Researchers investigate how a stressed brain can make asthma worse

December 12, 2017 By Robyn Perrin

William Busse, a professor of asthma, pulmonary and critical care medicine at the UW–Madison School of Medicine and Public Health, is looking at connections between the immune system and the brain. Clint Thayer/Department of Medicine

Researchers at the University of Wisconsin–Madison are investigating cross-talk between the brain and lungs of people with asthma in a four-year, $2.5 million study to understand how psychological stress can make asthma symptoms worse.

Through a clinical study called AsthMatic Inflammation and Neurocircuitry Activation, or MINA, the team hopes to decipher exactly how mind and body connect when people with asthma experience stress and find ways to alter brain-lung communication to help them manage their disease.

Photo: Richard Davidson

Richard Davidson

The effort is led by two groups with international reputations in the two areas united by the study: a team led by William Busse, a professor of asthma, pulmonary and critical care medicine at the UW–Madison School of Medicine and Public Health and a team headed by Richard Davidson, William James and Vilas Professor of Psychology and Psychiatry at the UW-Madison Center for Healthy Minds.

A project 20 years in the making

The new study represents a partnership between Busse and Davidson that extends back to 1995, when the pair participated in a scientific meeting focused on how stress may alter a person’s susceptibility to worsening asthma.

Combining their expertise, the researchers conducted work that hinted at connections between the nervous system, the immune system and asthma, a chronic lung disease that causes wheezing, shortness of breath, and acute attacks called exacerbations that can be deadly if not managed properly.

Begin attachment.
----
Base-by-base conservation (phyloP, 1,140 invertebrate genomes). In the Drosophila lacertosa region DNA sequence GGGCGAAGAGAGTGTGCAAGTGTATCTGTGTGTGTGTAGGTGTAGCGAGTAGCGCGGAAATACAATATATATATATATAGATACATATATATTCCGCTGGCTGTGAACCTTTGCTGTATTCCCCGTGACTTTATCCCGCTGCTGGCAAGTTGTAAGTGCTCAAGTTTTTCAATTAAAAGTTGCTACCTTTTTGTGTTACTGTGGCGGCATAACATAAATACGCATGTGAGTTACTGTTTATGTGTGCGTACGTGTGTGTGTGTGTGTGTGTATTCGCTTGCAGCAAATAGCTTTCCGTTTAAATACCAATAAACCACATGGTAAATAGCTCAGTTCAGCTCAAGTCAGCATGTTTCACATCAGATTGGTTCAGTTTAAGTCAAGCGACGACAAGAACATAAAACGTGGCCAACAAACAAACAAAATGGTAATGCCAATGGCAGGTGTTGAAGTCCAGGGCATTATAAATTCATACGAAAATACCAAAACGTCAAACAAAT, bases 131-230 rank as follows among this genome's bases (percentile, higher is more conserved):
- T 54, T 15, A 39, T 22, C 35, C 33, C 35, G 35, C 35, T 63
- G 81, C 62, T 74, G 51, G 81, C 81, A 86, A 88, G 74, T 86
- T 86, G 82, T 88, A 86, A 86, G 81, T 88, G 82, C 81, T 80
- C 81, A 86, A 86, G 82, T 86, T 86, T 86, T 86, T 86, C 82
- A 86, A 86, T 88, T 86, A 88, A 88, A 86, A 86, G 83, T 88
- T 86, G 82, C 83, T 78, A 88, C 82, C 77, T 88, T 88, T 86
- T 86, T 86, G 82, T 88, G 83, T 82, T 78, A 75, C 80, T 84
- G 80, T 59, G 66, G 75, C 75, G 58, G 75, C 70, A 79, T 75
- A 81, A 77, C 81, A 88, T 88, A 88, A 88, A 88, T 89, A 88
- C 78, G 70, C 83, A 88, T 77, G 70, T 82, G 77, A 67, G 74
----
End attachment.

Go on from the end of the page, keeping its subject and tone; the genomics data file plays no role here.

“Our efforts brought together two areas of research not commonly linked,” Busse says. So far, their collaboration has led to a series of studies joining these once disparate fields.

“The fact that psychosocial stress can provoke an exacerbation of asthma symptoms clearly indicates that the brain must be involved since it is the brain that transduces stressful events into biological signals that ultimately influence lung function,” Davidson says.

Their endeavors open entirely new ways of looking at asthma that could have profound affects for patients living with the disease.

“My greatest hope for this study is that our knowledge about the way that the brain and immune system interact in asthma is refined so that we can start tweaking how we treat the disease, and offer different and better treatment modalities,” says Melissa Rosenkranz, an associate scientist in Davidson’s laboratory who leads the brain scan experiments for the study.